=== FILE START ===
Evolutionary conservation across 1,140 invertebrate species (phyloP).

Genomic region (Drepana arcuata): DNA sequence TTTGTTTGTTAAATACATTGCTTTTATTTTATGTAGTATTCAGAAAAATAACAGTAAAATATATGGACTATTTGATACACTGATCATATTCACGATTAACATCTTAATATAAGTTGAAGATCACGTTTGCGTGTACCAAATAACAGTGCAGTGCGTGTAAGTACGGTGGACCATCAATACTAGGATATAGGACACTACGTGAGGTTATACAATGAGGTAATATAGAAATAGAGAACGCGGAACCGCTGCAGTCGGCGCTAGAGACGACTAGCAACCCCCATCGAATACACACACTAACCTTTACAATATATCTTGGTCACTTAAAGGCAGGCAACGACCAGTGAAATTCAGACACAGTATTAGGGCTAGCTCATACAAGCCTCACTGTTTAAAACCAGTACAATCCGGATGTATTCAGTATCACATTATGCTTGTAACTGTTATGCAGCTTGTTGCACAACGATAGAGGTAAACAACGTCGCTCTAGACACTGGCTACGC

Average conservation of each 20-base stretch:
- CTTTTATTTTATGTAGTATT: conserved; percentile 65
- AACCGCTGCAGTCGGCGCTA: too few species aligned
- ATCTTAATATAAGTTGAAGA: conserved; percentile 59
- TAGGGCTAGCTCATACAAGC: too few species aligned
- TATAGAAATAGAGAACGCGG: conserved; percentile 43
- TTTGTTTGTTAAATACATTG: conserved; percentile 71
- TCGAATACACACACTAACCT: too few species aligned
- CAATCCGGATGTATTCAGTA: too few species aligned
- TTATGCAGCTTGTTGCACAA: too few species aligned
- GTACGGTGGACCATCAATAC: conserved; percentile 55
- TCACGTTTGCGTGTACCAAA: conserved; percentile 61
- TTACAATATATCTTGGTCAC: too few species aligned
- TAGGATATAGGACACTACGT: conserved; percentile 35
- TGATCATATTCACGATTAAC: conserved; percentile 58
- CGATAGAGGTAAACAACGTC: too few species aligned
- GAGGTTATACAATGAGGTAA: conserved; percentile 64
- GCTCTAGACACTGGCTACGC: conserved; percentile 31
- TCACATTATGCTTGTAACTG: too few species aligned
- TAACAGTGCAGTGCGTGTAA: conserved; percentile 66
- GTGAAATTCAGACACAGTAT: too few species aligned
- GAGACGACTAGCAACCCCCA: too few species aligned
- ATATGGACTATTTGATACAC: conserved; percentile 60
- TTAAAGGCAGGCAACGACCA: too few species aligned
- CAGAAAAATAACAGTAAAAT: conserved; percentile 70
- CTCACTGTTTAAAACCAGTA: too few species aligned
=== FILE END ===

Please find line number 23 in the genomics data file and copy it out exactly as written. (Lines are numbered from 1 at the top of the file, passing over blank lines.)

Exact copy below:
- GTGAAATTCAGACACAGTAT: too few species aligned